Taiwan Elite International Rescue AssociationJul 11.2021 | Disaster Relief and Assistance
A 76-year-old retired professor surnamed Ye from Tainan went into the mountains on the 30th of last month to pick mangos in Douliu, Yujing, Tainan, and went missing. His anxious family called the police who along with the firefighting department sent out a search party but to no avail. The TEIRA that the Foundation has been sponsoring for some time, went on the search with rescue dogs and came back with the news on the 11th that Ye’s body was found. Though it was not the best news one could hope for, but at least Ye’s family has been informed.
Now let's talk about what to do if you get lost in the mountains.
《Dos and Don’ts for when you get lost in the mountains》
《Heads-up for when you get lost in the mountains:》
Stop: Pause. Finding your trail in panic will only get you further and further from the original path and expand the search area for the rescue team. As soon as you realize you are lost, stop going forward. Rescue teams usually follow the trails on their rescue mission. So when you realize you are lost, stop moving forward and you will have a higher chance of getting rescued.
Think: Retrace your steps and see if you have a chance getting back to where you started. What are the chances? When in doubt, give up looking for the way out. Switch to the long-haul strategy. 。
Observe: Look around to identify a safe spot and what natural objects to use. To set up a tent, the area underneath a tree is reasonably safe and provides shelter. Dews on the tree leaves will rehydrate you. A knowledge of wild plants will benefit your survival. If you are not experienced in hunting, do not try to catch a prey for food.
Plan: Plan for the long-haul. Be mentally prepared for a long wait of more than 10 days and distribute your food and water accordingly. Keep warm and keep out from the rain. In general, a person can survive for more than 10 days without food if he/she is kept hydrated and warm.
2. Do not move around after notifying your location. Stay put in the same spot is the best way forward.
After receiving your notification, the rescue team will have positioned your coordinates. So do not wander off to other places which will increase the rescue time and difficulties.
3. Do not cut down to the valleys
Many climbers/hikers, when they are lost, would choose to cut down to the valley to replenish water or thinking that walking along a river will get them to a village. However, Taiwan is home to steep mountains and forests with many of its streams and ravines dry and difficult to identify. One can easily fall in the process of cutting down to the valley and end up injured or discover the path leads nowhere but could not find their way back up. If you get stuck near a river, the sound of running water could stifle your cry for help and the rescue team’s voice too, so cutting down to the valley is not recommended. If you have the stamina and want to receive a better signal and be seen, walking up to the ridges would be better than going down.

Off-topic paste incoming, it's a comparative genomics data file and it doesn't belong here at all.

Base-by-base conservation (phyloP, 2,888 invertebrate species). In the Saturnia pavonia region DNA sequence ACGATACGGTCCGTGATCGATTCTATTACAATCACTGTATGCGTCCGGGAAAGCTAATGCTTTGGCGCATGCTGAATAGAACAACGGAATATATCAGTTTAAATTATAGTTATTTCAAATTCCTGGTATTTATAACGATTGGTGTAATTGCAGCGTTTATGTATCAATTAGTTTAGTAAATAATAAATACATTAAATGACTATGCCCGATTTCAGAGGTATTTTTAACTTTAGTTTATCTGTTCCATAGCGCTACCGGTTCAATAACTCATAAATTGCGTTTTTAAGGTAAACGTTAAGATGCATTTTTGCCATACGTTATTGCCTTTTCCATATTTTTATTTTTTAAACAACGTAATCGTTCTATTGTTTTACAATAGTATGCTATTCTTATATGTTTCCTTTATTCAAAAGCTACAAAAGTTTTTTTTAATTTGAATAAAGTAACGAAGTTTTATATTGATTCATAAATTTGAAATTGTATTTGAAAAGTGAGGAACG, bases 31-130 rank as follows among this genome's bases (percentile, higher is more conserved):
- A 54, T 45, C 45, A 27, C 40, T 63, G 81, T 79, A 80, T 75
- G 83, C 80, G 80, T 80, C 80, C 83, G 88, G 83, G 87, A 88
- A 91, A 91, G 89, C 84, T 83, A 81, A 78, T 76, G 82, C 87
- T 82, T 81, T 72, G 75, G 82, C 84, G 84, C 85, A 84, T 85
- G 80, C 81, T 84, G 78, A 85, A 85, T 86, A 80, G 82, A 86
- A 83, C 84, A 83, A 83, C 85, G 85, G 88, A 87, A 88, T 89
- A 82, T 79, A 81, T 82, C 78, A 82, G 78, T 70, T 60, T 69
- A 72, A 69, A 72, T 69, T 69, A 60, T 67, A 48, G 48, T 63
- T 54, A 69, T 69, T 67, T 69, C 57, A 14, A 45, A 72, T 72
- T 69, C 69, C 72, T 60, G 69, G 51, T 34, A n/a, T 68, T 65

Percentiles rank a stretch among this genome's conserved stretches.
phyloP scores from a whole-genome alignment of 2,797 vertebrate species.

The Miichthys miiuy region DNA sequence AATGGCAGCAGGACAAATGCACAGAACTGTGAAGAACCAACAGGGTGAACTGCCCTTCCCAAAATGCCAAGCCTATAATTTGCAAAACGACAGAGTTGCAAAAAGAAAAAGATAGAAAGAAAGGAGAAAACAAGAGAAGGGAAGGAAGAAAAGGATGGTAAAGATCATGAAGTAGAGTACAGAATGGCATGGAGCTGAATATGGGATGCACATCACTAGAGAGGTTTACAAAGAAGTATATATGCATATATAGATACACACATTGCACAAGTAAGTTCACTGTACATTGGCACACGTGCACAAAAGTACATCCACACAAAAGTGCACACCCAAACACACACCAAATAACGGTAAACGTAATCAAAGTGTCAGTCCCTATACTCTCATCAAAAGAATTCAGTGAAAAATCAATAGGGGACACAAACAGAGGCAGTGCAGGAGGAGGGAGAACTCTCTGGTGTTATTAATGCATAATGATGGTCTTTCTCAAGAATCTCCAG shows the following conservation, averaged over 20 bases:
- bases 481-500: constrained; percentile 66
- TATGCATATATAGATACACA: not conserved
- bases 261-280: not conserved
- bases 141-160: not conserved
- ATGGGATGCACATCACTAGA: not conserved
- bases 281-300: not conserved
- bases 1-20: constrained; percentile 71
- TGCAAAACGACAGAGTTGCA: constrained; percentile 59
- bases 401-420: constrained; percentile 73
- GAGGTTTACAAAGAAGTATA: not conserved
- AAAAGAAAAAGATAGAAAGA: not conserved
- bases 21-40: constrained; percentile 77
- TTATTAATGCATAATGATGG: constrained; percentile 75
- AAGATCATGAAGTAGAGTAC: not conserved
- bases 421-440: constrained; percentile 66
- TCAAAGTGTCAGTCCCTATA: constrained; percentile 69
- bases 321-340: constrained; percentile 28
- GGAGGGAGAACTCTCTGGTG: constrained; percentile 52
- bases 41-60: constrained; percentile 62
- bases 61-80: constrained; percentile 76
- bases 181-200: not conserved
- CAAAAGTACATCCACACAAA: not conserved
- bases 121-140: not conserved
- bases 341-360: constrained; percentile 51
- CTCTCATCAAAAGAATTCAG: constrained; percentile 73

4.Go big and make yourself seen
Using light or a whistle or creating man-made marks like stacking stones, leaving notes or tying things to the tree branches will all enlarge your trail and be tracked down by the rescue team.
5. The 333 Principle of waiting to be rescued:
The 333 Principle is about not exceeding a certain amount of time in cases of hypothermia, dehydration and no food, or else one’s life will be jeopardized.
• No more than 3 hours with hypothermia
• No more than 3 days without water
• No more than 3 weeks without food
If you don’t think you will get help soon and it’ll be quite some time before rescue arrives, then you need to stay warm, which is way more important than food and water. You can use your backpack, waterproof bag, and survival rug to stay warm and avoid hypothermia.
6. Stay calm and maintain your will to survive
People’s first reaction is only panic when discovering they are lost in the mountains. When people panic, adrenaline is released and prompts people to speed up the pace. But running will more likely put people in a worse situation as in a panic, people tend to make unsound decisions and deviate from the original path and in the end, they will find it harder to remember where they have been, thus increasing the search area and difficulty. But to panic is a natural reaction but one can only reduce the panic time and level of panic as much as possible.
What would really help is to stop, take a deep breath till your heartbeat and thoughts slow down. Only then will you be able to carefully retrace your trail and figure out how to get back to where you were before getting lost or how to send notification and wait for rescue, assess all possible options and their possible outcomes, make a decision and execute. Two interviewees who were once lost concurred, “Though it is hard, try to stay calm, or you might make the wrong decision, trip over and get injured.”
Excerpted from the article, "What to do guide when lost in the mountains" for the rescued and the rescuers